The Rev. Donna Stroud, pastor of Metropolitan Community Church of the Upstate, said, "It's not a matter of giving special rights -- it's a matter of equal rights and protection under the law so that people won't have to be afraid of being who they are."

Stephen Andrew Moller, 18, is charged with murder in connection with Kennedy's death.

Greenville County deputies said that Moller made a comment about Kennedy's sexual orientation before punching him. His death is being investigated as a hate crime, but there is no law on the book that currently deals with the prosecution of hate crimes.

Sean's mother, Elke Kennedy, said, "Somebody hated Sean for being gay. Somebody punched Sean and ultimately killed him. That's not what we should do. Jesus said you should love and we should not judge."
From Upstate equality:
Sean was born on April 8, 1987 in Charleston, SC. As the youngest of three children, it was obvious from the beginning that he held the potential to be something great. Even as a child, he had an irresistible smile to go with the personality big enough to light up any room. He was never judging, and accepted from all walks of life. Sean was a simple person who left footprints in the hearts of everyone he touched, just one of his many gifts.

One of Sean's last gifts was the "gift of life". By donating his vital organs, Sean helped save the lives of six people..
Also see: Roxanne Walker.

Friday, June 22, 2007

My daddy said son, you're gonna drive me to drinkin, if you don't stop drivin that hot rod Lincoln...

Wrecked my car Monday. Big WHAM into the Kia SUV in front of me, whilst merging off of Verdae Blvd, right in front of the Olive Garden. Big spectacle. Why, oh why, God? 98 degrees, and I sat there waiting for the tow-truck for an hour, until I was as wet as if I had just been swimming.

State Farm totaled the car. What? One little front bumper and tire-cover? Apparently. Talked to Pedro, Man of Automobiles, who said he could fix it with recycled parts, for the amount they will pay me. Now, why couldn't State Farm find a recycled bumper? Why do we have insurance companies, in that event? Must everything be spanking new?

I am now thinking of that excellent book, BOWLING ALONE, and I wonder how we all got so dependent on cars, why we all live so S-P-R-E-A-D O-U-T, in toxic suburbs (apart from community and each other) and using up oil as if it were water. I hate being part of it, but frankly, I can't seem to extricate myself.

And so, I walk to work today. Argh. Actually, it isn't so bad, except for the heat, and crossing Pelham Road, which is literally taking one's life into one's hands. (Me and the Mexicans who work on Restaurant Row are the only folks walking.) I am lucky, in one way, that I live close enough to walk to work. No one else I know could.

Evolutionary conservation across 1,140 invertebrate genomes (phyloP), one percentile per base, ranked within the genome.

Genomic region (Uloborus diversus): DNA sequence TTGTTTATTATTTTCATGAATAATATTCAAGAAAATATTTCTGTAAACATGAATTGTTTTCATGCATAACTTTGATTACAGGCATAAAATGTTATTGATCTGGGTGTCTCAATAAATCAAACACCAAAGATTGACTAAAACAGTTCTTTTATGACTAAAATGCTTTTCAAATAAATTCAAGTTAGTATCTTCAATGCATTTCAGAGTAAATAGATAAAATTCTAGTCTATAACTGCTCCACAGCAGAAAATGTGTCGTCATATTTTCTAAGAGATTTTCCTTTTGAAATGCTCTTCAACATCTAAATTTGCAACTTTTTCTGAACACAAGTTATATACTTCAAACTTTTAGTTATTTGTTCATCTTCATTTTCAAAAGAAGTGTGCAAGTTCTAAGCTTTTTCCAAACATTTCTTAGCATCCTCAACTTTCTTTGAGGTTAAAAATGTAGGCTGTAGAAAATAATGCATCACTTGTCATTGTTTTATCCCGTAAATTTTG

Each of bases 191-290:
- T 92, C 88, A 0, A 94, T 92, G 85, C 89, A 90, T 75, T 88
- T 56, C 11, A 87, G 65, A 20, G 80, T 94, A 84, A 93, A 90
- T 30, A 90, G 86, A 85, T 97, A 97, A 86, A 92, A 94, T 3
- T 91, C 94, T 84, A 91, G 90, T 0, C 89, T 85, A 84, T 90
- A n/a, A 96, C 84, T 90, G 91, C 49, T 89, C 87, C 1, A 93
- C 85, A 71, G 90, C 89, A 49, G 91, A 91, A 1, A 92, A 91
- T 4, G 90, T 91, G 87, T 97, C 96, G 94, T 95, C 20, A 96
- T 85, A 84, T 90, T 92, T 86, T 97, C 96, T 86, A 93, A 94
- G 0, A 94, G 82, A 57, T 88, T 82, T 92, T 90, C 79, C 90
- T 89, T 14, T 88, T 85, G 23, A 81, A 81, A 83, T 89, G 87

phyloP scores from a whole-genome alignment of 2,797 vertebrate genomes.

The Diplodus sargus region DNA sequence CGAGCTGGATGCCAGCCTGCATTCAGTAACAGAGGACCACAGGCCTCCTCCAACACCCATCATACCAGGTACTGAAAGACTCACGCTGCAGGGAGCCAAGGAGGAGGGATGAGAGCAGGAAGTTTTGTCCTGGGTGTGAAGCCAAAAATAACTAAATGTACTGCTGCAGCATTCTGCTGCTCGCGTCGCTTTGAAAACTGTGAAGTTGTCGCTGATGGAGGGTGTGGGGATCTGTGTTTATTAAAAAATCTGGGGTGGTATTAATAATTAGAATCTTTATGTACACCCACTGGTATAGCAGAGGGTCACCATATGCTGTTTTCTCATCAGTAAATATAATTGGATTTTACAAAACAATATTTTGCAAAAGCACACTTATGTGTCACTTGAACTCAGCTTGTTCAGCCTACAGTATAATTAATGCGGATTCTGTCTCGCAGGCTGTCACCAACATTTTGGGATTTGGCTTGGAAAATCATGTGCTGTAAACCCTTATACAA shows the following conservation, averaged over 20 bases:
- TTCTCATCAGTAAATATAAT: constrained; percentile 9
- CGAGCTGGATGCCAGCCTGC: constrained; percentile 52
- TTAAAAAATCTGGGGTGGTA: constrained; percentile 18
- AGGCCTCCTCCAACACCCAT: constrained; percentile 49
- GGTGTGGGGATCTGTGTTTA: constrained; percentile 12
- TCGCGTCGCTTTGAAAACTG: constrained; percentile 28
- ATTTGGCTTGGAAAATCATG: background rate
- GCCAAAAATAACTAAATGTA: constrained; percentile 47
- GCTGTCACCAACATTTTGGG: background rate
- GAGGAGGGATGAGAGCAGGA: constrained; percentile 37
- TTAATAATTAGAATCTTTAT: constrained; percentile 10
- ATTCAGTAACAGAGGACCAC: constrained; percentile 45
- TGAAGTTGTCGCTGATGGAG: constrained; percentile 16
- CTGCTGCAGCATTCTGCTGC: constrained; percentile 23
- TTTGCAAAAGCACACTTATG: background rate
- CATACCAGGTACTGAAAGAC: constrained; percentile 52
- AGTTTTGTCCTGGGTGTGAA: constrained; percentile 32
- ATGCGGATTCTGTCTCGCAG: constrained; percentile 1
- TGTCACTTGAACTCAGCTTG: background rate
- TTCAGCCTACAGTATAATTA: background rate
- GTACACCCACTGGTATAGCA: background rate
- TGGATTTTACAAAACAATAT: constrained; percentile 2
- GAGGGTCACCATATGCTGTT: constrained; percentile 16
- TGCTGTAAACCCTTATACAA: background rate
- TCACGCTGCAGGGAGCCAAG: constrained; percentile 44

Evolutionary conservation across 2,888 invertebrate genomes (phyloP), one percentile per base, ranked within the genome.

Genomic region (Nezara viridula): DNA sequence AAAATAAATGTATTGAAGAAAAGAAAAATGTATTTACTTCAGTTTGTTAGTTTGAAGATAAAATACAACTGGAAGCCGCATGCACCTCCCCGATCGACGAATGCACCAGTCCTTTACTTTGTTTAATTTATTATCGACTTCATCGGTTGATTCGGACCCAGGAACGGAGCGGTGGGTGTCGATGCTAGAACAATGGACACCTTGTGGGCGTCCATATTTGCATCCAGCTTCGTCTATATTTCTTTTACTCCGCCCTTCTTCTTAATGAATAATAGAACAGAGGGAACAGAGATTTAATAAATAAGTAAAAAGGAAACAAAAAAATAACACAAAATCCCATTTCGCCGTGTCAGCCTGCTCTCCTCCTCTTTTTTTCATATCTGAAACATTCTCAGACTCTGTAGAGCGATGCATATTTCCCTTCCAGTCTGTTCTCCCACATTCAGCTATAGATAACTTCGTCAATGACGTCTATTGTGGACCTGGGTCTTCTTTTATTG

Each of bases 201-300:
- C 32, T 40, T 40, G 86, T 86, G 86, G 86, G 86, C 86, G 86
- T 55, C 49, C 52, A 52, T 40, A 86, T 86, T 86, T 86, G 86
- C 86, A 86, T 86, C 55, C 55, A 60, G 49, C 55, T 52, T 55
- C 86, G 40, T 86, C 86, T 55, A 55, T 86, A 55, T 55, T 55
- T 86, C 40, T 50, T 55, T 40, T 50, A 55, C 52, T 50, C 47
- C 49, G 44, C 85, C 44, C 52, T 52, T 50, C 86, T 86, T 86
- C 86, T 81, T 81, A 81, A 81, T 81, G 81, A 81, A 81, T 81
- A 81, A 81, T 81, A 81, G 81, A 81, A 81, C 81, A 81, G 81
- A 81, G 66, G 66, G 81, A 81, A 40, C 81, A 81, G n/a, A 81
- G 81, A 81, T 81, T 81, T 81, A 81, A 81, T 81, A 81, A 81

And when I get there, soaking wet again. Yesterday, I took a washcloth and went into the bathroom, spraying myself with Aura Cacia Orange-Patchouli mist when I was done washing. I thought to myself, if all these people walked, we'd all be sweaty.

Once upon a time, not too long ago, everyone was sweaty all the time. Was that a better world? Certainly, computers could never survive in that heat. But were we more tolerant of appearances when we traveled long distances in the heat, getting dirty and smelly? My suburbanites are antiseptic, blow-dried, made-up, botoxed, perfect, muscled with no sweat or strain, sleeveless arms all fit and sleek, but no sign of ever having used them, and no reason to.

Thursday, June 7, 2007

Postmenopausal Day!

I am starting this blog because it is now precisely ONE year since I have menstruated, making me officially an old woman.

It is now time for me to share my wisdom, look out upon the world and say hmmm. Yes. "Well, I remember back in the day..."

Thing is, I DO remember back in the day. And history repeats itself, like the man said, the first time as tragedy and the second time as farce. And so, I will try to remind everyone of what has happened before. Those who do not remember the past are condemned to repeat it.

We see that now. The anti-war movement of my youth was large, dramatic, exhilarating...but we should always remember that it's strength was due to the DRAFT. It was not due to any moral or political superiority on our part, not by a long shot. Much of the anti-war movement was about the unbridled self-interest of the affluent classes. Once that fear (conscription) passed, and the draft abolished (by Nixon, that shrewd operator), the anti-war/peace movement virtually collapsed. And stayed that way.

What are the so-called "lessons of Vietnam"? Make sure the people fighting your war are people with absolutely no power.